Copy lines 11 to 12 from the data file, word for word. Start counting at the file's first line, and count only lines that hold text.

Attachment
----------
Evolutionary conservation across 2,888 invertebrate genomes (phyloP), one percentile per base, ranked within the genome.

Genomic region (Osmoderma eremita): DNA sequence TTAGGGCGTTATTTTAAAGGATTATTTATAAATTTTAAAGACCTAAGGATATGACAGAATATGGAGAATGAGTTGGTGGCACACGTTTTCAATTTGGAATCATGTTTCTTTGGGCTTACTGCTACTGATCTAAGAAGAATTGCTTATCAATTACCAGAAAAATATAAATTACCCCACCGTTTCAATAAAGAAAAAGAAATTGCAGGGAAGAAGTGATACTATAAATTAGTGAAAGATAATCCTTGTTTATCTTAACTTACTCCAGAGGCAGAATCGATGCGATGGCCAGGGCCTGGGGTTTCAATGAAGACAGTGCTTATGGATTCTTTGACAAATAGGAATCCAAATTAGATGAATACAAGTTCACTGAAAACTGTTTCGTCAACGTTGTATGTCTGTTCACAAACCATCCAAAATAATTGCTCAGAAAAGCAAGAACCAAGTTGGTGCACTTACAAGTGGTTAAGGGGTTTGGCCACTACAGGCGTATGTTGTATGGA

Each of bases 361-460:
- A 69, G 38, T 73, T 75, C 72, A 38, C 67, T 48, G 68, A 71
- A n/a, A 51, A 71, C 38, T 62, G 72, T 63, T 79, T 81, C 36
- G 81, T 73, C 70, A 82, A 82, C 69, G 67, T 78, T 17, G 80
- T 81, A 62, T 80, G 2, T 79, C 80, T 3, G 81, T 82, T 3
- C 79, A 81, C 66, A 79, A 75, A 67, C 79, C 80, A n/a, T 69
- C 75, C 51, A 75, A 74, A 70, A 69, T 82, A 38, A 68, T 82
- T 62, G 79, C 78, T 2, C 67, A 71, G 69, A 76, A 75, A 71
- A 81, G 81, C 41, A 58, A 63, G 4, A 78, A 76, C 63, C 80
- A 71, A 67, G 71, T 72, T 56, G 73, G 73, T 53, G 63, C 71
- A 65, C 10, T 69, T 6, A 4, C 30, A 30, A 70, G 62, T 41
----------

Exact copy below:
- A 81, G 81, C 41, A 58, A 63, G 4, A 78, A 76, C 63, C 80
- A 71, A 67, G 71, T 72, T 56, G 73, G 73, T 53, G 63, C 71